The prefix Luso- indicates a relation to the Lusitania, Portugal or the Portuguese people,[1][2] as in the terms Portuguese American, Luso- Brasileiros,[3] Luso-Africans,[4] Luso-Asian.[5] It is often used alone, somewhat loosely, to refer to people of Portuguese descent in United States, South America, Africa, Indian subcontinent. It is also used, both in Portuguese-speaking and non-Portuguese-speaking countries pertaining to an area of influence by Portugal in language and culture

Luso is a Late Latin prefix used to denote Portuguese- in conjunction with another toponym or demonym. The word is derived from Lusitania, the Latin name for what would be modern Portugal. Lusitania was an ancient Roman province including approximately all of modern Portugal south of the Douro river and part of modern Spain (the present autonomous community of Extremadura and a small part of the province of Salamanca). It was named after the Lusitanians or Lusitanian people (an Indo-European people). Its capital was Emerita Augusta (currently Mérida, Spain), and it was initially part of the Roman Republic province of Hispania Ulterior, before becoming a province of its own in the Roman Empire.The etymology of Lusitania, like the origin of the Lusitani who gave the province their name, is unclear. The name may be of Celtic origin: Lus and Tanus, "tribe of Lusus", connecting the name with the personal Celtic name Luso and with the god Lugh.[6]

Luso-American ethnic group in the United States

This usage originated in the discussion of the history of Portuguese-speaking people in the United States.[7] Luso-Americans like other Portuguese speakers are traditionally Roman Catholic.The term Luso was generally used for people of Portuguese-American heritage, origin, or background language in magazines,[8] Fraternal Societies[9] and private Portuguese institutions[10]

Luso-Americans and Portuguese-speaking Americans can be found in all states and there are sizable Luso-American communities in California, Massachusetts, New Jersey, Pennsylvania, Rhode Island, New York, Hawaii, Florida, Delaware and Virginia. In total, the members of this community may be more than 3.5 million Americans. Two United States counties, namely Bristol County, Rhode Island and Bristol County, Massachusetts, are home to pluralities of people of Portuguese ancestry. There was dense Portuguese settlement in the Salinas and San Joaquin Valleys in California, namely the cities of Los Banos and Hollister.

Distinct from these, there are in the US communities of non-European Portuguese-speakers such as Brazilian Americans and Angolan Americans.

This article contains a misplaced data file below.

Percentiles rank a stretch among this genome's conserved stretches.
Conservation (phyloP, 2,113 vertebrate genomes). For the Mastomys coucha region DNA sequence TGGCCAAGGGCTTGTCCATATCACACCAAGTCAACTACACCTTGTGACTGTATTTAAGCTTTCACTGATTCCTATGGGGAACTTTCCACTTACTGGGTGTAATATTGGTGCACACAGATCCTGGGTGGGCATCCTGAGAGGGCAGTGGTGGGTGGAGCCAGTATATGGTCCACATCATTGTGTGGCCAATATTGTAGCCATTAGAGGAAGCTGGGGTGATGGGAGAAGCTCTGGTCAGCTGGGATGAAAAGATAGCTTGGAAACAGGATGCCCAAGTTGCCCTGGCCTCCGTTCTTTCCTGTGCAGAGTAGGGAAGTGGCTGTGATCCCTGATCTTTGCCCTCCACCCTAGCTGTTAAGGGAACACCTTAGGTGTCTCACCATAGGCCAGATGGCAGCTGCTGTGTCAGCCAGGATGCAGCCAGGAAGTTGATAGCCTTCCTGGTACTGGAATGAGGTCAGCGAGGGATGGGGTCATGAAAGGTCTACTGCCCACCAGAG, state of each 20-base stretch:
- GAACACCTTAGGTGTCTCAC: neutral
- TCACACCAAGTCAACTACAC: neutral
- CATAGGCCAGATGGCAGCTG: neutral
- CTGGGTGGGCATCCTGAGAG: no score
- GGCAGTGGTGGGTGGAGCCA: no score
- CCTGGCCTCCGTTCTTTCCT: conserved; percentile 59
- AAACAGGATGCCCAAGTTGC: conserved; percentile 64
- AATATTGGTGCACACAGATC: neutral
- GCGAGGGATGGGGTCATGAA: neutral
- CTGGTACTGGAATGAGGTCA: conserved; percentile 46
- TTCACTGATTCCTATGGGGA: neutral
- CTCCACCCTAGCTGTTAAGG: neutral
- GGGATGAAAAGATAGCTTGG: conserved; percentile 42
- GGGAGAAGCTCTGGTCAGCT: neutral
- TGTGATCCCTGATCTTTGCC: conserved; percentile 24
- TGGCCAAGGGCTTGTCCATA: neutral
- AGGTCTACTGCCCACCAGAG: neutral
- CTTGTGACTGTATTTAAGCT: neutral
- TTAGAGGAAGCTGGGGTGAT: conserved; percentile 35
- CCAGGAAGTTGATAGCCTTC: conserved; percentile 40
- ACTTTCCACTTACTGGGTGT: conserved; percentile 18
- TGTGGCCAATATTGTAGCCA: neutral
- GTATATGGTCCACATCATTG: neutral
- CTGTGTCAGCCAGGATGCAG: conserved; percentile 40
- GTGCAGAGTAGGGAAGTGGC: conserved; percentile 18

Jewish Luso-Americans

In September 1654, shortly before the Jewish New Year, twenty-three Portuguese Jews from Recife, Brazil - where they had sided with the Dutch rule which on that year came to an end - arrived in New York, which at the time was under Dutch rule and known as New Amsterdam.[11] This arrival was shortly after the beginning of Jewish-American history. Sephardic Portuguese Jews were also the early settlers of Newport, Rhode Island (where the country's first synagogue was founded), Charleston, Philadelphia and Baltimore.


Portuguese is spoken in the United States by Portuguese and Lusophone communities of immigrants, especially in:

New Jersey
New York
Rhode Island

The Ironbound section of Newark, New Jersey is also called "Little Portugal". There are also Portuguese-speaking and Portuguese-based creole languages American citizens from Lusophone countries in the United States from Asia, South America, Africa and India.

Notable individuals










See also


External links

  • Yonkers, New York
  • Portuguese American Community Center, Yonkers, New York
  • Franklin, North Carolina
  • Congregation Shearith Israel — the Spanish and Portuguese Synagogue (New York, NY, USA)
  • Kahal Kadosh Mikveh Israel (Philadelphia, PA, USA)
  • Touro Synagogue in Newport, Rhode Island
  • Dighton Rock
  • Distinguished Americans & Canadians of Portuguese Descent
  • Center for Portuguese Studies and Culture
  • - Portuguese Heritage in video
  • NOPA - National Organization for Portuguese Americans
  • Portuguese Social Where Portuguese American organizations and people go to collaborate on projects that foster Portuguese Culture in the Americas.
  • Portuguese American Jornal Portuguese American Journal
  • Becoming an Americano-Luso Becoming an Americano-Luso
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